Emma Krause

22 November 1896 – 24 July 1915

The Eastland, one of five chartered excursion boats meant to ferry employees, their families and friends from Chicago over to the Michigan City shore for the annual Western Electric Company picnic, keeled over into the Chicago River while still at dock, trapping hundreds inside its hull and leading to the deaths of 844 of the 2,500 passengers aboard at the time of the incident which became known as The Eastland Disaster.

Emma was born in Chicago, in the middle of six children (four surviving) born to German immigrants Herman and Emilia (Rieck) Krause. She had two older sisters, Anna and Elsie, and a younger brother George.

Herman and Emilia married in 1891 and immigrated about a year later. Anna, their first child, was born in 1893. Not too many years after their arrival in the US, Herman was working as a foreman on the Chicago, Burlington and Quincy Railroad, which seems to have been a good job for the time.

All four siblings were born in Chicago, but between 1900 and 1910, the family not only moved to West 30th Street in Cicero, but owned the house outright. (The house appears to still be standing but every Google streetview photo of it is obscured by a tree.)

In 1910, eldest Anna was working at Western Electric, and she was the only child employed outside the home, though Elsie was 14 and does not appear to have been in school.

In 1912, Anna married which coincides with when Emma started at Western Electric, so it’s possible Anna helped her sister get a job there. Emma worked as a solderer and had been with the company for 2 and a half years at the time of her death. According to her obituary, prior to that, she worked as an inspector at two different department stores.

She was incorrectly listed as 20 years old in her obituary and in Western Electric’s records, but she was only 18 years old. Interestingly, her death record also has the wrong birthdate — her sister Elsie’s birthday as a matter of fact. It appears she’d fibbed about her age. Her earnings were somewhat higher than many other young women who worked at WE for a similar length of time and at similar (real) ages, so one must respect the hustle. I think she fibbed so that she could be a solderer and get the higher pay that came with that job, and that fiction continued until after her death.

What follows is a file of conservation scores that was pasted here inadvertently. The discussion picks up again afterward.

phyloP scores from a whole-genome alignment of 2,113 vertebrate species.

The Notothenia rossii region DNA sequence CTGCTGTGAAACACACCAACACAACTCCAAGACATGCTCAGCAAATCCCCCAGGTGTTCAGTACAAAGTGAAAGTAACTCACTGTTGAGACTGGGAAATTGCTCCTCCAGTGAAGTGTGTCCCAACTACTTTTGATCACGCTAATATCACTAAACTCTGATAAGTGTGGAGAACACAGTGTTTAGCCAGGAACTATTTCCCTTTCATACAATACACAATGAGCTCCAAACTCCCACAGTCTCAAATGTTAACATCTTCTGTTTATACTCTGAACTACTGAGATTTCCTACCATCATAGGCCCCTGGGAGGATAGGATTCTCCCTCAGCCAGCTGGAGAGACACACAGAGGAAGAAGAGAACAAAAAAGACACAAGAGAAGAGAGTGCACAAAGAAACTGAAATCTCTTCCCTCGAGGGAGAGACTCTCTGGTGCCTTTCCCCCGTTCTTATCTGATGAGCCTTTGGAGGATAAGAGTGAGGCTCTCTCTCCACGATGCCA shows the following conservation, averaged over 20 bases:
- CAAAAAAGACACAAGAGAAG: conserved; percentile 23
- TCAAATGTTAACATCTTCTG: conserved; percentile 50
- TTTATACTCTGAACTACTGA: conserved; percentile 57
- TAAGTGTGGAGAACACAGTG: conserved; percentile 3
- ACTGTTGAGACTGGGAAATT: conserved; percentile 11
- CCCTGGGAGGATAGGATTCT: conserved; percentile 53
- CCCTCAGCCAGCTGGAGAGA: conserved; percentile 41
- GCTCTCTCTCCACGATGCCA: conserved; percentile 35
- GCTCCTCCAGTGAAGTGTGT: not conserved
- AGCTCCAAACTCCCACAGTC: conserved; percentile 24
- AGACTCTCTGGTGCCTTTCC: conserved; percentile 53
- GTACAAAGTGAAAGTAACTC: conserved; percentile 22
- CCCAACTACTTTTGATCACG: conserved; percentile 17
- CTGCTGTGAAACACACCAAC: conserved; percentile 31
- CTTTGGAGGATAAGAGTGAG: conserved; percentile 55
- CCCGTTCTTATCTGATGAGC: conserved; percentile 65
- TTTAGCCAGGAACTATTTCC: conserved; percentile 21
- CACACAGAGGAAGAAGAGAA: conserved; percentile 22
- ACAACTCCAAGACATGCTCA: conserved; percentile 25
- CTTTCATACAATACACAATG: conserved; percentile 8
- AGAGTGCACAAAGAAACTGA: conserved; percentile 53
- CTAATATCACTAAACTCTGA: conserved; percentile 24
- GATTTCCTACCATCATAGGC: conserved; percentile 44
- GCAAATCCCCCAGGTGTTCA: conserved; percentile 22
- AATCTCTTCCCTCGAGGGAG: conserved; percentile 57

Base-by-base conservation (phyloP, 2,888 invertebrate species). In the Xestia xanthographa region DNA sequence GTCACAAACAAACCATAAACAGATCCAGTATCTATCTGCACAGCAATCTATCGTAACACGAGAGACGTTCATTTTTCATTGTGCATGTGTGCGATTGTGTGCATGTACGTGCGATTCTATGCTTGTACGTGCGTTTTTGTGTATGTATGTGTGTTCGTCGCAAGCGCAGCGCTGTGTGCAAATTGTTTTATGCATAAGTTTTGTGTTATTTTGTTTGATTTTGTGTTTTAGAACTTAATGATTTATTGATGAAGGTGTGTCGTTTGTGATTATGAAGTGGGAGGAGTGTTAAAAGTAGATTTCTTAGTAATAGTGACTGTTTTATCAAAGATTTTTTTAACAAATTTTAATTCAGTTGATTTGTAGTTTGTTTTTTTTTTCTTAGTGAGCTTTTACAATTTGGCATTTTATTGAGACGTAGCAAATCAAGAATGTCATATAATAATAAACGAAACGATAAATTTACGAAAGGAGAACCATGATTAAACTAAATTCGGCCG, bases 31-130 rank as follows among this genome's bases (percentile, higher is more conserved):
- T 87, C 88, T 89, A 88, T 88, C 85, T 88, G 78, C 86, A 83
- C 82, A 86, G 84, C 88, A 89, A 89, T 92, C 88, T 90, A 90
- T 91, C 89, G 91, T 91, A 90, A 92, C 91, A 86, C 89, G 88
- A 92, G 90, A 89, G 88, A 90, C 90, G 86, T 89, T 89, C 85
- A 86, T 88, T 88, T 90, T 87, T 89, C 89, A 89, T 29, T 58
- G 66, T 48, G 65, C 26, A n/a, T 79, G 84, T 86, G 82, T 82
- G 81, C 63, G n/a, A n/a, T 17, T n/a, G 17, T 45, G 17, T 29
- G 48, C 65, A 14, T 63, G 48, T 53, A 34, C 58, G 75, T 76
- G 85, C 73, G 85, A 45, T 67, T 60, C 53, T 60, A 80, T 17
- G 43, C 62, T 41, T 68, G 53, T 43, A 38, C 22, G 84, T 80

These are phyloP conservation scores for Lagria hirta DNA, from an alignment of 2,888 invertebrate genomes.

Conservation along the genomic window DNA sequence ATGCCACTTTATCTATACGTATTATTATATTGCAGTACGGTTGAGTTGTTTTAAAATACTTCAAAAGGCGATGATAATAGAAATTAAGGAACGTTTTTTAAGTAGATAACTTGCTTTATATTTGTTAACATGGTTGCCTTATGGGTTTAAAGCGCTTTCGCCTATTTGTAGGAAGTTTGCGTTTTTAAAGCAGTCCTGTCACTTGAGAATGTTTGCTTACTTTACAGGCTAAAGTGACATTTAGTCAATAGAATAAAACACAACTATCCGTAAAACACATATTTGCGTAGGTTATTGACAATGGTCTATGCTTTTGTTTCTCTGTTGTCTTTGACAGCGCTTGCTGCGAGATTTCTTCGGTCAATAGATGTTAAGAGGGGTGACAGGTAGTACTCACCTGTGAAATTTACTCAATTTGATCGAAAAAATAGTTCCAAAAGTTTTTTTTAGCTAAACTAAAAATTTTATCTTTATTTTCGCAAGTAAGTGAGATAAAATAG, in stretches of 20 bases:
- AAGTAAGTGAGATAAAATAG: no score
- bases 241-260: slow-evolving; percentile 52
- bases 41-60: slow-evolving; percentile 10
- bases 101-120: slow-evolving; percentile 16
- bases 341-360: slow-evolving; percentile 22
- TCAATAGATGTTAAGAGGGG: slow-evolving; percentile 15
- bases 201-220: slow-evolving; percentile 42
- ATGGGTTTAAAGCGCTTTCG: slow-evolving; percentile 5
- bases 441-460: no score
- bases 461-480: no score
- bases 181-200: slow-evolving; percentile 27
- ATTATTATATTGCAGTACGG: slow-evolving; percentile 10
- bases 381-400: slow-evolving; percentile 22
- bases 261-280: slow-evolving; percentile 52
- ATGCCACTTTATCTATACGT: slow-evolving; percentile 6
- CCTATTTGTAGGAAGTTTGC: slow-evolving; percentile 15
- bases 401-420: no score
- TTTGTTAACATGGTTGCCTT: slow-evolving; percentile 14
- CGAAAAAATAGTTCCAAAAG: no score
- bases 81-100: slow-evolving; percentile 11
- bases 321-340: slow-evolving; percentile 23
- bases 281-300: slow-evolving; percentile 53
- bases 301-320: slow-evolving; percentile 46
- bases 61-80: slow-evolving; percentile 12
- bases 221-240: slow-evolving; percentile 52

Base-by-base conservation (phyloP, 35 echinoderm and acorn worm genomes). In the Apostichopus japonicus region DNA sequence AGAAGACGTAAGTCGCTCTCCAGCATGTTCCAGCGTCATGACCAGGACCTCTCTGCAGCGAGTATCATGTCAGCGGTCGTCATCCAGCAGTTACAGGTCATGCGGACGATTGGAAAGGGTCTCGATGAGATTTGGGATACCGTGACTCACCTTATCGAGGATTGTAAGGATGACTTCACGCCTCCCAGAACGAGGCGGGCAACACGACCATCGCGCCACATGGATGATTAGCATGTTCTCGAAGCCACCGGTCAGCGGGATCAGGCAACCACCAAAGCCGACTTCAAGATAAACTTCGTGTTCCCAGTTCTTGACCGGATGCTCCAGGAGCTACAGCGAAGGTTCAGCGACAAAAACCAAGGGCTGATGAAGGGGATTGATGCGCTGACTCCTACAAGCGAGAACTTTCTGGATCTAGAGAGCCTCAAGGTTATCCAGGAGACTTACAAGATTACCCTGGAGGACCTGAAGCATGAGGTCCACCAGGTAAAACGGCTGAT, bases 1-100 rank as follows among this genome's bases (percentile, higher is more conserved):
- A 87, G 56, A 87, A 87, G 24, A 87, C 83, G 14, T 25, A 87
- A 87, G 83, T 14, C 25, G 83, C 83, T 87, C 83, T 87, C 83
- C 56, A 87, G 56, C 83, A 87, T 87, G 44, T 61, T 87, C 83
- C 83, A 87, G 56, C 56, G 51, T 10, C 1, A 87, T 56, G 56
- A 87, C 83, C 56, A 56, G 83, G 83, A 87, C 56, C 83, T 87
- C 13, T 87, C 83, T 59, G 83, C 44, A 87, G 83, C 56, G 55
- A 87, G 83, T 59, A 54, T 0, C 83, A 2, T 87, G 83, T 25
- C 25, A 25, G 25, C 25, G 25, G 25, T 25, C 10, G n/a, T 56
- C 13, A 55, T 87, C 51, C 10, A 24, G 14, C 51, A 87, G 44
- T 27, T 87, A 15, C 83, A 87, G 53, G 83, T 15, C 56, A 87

Sadly, Elsie also passed away early, dying in 1919 at the age of 24. This may have been due to the Great Influenza or (a supporting theory to the above facts) she may have been in ill health throughout her life. As she died before the census, there is no record of what she was doing in her last years, but her death record lists her as “at home” meaning she did not have a job at the time of her death. This along with the facts we do know — she had not gone to work at 14 even though she doesn’t appear to have been at school, and her little sister Emma used her birthday to make herself older — seem to support this theory.

Even more sadly, Herman also died before 1920 and more than a year before Elsie. He died, in fact, 104 years ago today at only 52 years old.

On the 1920 census, Emilia and George lived together on W. 30th and Anna and her family lived in the same house but were counted as a separate household. Whether the house itself was split up in a way we’d recognize as apartments is unclear, but after Emilia passed away in 1929, the 1930 census listed the address as a single household once more. At this time, George was living with Anna, her husband, and their two children, and Anna’s husband was listed as head of the household. Anna’s husband was a carpenter working in construction; George owned a candy store.

At some point between the censuses, George married and moved into his own house, but he didn’t go far, living literally catty-corner across the alley from his sister (his house is no longer there).

George died in 1961 and was buried at Concordia next to his family. His wife lived another 34 years before joining him; they had no children together. Anna died just two years after her little brother in 1963, but she lived the rest of her life in the house her father bought on W. 30th. She is buried at Woodlawn with her husband who died four years after her.

RIP Krause Family

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